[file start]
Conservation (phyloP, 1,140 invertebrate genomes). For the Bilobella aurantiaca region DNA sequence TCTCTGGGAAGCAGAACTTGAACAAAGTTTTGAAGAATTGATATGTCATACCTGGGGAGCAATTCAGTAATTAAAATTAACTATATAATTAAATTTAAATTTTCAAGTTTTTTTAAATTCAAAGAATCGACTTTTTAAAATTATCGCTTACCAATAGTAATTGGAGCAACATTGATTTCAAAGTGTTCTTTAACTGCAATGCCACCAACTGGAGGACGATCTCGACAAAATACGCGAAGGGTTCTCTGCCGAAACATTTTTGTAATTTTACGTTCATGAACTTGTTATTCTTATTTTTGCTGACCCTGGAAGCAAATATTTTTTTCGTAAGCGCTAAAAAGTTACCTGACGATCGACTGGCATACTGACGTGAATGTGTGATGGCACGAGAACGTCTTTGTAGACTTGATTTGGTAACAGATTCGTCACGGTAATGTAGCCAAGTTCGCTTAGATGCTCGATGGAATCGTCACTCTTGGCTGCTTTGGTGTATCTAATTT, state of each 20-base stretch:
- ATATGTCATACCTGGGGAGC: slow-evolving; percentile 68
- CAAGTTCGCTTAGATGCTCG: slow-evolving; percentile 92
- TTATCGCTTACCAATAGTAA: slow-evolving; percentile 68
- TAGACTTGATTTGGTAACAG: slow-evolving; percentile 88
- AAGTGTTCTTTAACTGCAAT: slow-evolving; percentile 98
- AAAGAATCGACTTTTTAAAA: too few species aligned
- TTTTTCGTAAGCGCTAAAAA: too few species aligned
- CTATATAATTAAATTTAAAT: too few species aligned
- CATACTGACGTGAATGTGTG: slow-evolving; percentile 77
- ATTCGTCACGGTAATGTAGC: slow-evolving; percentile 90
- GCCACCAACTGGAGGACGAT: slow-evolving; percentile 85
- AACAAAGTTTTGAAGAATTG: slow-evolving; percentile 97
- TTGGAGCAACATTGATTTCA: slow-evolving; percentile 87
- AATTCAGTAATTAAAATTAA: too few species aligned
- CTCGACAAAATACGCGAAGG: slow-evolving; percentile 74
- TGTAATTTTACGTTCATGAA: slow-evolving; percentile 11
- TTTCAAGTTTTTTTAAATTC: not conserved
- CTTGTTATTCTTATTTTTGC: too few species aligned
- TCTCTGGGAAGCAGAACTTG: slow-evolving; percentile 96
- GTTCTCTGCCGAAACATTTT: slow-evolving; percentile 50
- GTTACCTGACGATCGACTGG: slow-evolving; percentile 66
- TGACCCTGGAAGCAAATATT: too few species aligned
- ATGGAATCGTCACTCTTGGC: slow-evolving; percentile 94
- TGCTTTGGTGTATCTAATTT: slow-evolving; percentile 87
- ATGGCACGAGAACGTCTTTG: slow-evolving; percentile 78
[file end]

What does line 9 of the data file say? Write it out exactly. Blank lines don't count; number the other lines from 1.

- CTATATAATTAAATTTAAAT: too few species aligned